High-fat diet may affect sense of smell

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We already know that eating foods high in fat is unhealthy, but now it turns out that it can also kill a sense of smell, at least in mice.

In a new study, published today in the Journal of Neuroscience, researchers fed a group of mice with a high-fat diet every day for six months. The investigators also taught the mice to associate a particular smell with a reward: water. The mice that were fed with a high-fat diet took longer to learn the association between a particular odor and water than the mice that were fed a control diet of rodent chow.

And when the researchers introduced a new odor to see how the mice would adjust, the mice on the high-fat diets could not adapt right away, because of their impaired smell capabilities. The number of neurons that were responsible for encoding odor signals in the mice exposed to high-fat diets was also reduced by 50 percent.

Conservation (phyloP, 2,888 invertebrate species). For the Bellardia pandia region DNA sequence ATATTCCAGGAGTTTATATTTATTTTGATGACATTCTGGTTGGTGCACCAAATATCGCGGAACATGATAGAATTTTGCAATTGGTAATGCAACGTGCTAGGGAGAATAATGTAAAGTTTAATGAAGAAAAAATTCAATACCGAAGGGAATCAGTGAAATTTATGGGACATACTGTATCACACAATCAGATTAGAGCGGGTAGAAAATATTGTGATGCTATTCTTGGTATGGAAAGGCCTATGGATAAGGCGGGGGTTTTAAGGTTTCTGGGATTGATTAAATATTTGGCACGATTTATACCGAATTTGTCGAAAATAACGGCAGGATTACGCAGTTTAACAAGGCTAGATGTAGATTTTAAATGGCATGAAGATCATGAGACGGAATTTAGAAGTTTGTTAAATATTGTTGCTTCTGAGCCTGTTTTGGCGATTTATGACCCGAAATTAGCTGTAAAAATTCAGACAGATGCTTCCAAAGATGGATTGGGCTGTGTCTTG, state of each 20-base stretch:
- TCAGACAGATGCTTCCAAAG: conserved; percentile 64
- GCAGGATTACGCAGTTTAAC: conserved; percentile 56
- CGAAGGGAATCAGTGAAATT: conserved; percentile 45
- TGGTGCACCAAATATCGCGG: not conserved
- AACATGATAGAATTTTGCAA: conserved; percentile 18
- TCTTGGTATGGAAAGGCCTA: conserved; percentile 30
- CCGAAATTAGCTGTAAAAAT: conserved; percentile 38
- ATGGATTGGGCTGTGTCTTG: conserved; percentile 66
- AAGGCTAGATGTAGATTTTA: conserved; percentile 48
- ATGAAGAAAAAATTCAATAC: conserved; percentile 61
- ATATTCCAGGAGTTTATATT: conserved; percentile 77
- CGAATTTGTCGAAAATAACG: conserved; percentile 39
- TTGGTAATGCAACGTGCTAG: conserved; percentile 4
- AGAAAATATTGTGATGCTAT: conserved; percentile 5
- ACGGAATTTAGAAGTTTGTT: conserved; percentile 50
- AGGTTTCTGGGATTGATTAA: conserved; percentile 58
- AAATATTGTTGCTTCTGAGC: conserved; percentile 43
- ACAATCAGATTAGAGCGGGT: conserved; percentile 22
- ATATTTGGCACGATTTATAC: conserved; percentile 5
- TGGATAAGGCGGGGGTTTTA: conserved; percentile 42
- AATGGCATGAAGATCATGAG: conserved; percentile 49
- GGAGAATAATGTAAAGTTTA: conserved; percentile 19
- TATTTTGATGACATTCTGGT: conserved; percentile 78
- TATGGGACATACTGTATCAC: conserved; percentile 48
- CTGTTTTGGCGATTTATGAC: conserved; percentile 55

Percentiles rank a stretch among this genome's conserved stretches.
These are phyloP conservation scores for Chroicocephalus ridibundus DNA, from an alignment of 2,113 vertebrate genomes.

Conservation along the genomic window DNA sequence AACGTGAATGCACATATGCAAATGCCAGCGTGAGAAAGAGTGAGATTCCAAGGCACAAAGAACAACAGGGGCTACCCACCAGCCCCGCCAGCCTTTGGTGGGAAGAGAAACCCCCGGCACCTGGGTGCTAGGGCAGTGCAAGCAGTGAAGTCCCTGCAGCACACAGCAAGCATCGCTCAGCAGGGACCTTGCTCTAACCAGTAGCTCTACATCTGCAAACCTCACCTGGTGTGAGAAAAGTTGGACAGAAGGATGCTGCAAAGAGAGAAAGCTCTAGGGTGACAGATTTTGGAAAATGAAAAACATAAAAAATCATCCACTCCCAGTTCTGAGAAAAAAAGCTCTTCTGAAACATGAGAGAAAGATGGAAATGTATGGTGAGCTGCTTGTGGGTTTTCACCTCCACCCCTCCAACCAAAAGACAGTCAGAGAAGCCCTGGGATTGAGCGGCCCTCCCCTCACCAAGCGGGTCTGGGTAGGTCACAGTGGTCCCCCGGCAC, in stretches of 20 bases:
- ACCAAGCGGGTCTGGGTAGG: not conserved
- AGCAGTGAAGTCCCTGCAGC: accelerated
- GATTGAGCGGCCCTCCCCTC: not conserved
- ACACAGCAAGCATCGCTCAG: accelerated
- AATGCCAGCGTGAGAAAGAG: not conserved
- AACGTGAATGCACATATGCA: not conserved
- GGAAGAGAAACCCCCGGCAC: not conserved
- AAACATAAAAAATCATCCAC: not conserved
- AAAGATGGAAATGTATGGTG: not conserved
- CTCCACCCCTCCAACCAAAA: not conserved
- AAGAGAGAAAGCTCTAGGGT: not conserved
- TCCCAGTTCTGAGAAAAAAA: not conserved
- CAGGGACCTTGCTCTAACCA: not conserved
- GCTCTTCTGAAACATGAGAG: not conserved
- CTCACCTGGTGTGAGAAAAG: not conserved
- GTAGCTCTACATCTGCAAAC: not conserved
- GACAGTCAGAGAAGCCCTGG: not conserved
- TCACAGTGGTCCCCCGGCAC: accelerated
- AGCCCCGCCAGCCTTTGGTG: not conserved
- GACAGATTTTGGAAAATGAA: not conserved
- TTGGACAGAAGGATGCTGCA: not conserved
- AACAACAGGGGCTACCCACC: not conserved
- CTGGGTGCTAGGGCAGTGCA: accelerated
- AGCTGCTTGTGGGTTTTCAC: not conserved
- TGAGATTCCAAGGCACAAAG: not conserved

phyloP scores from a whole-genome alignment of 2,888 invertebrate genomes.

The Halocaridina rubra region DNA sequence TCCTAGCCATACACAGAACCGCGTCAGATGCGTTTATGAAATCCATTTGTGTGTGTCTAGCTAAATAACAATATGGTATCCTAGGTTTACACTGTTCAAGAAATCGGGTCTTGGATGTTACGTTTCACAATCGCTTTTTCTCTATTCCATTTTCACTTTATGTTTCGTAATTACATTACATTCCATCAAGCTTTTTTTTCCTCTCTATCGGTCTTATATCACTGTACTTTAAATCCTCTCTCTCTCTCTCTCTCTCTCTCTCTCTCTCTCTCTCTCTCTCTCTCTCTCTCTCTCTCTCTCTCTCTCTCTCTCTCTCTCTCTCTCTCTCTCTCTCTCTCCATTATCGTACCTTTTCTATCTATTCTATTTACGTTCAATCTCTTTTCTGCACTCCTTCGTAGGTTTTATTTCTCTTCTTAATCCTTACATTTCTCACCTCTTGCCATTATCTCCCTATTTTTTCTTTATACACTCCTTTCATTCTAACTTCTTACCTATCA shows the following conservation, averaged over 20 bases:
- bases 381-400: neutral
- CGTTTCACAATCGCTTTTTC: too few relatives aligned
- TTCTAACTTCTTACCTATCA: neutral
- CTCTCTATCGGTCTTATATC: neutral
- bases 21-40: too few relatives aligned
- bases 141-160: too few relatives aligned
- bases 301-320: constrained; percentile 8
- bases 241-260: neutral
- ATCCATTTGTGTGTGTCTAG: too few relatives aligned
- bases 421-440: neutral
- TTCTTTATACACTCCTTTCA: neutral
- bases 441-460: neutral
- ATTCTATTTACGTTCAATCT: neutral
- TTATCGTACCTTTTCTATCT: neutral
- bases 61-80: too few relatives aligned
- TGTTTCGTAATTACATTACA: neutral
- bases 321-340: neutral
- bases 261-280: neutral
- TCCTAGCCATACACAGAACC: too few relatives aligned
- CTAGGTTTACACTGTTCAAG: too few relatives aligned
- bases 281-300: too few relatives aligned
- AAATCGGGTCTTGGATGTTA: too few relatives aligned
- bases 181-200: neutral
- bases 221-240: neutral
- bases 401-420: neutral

Interestingly, even when the mice fed with a high-fat diet started eating regular rodent chow, returning to their "healthy" body weight, they still had reduced olfactory capacities.

"We don't know yet if our study can apply to humans," study author Debra Ann Fadool, a professor of biological science at Florida State University, told CBS News. However, there is a relationship between between how certain systems in the human body interact with each other, she added.

"The olfactory system is tuned to your metabolism," she said.

Fadool now plans to conduct another study to see whether putting mice on exercise wheels would help reduce the detrimental effect of high-fat diets on the animals. The researchers would also like to determine whether a high-sugar diet would also have the same negative effect on the sense of smell.

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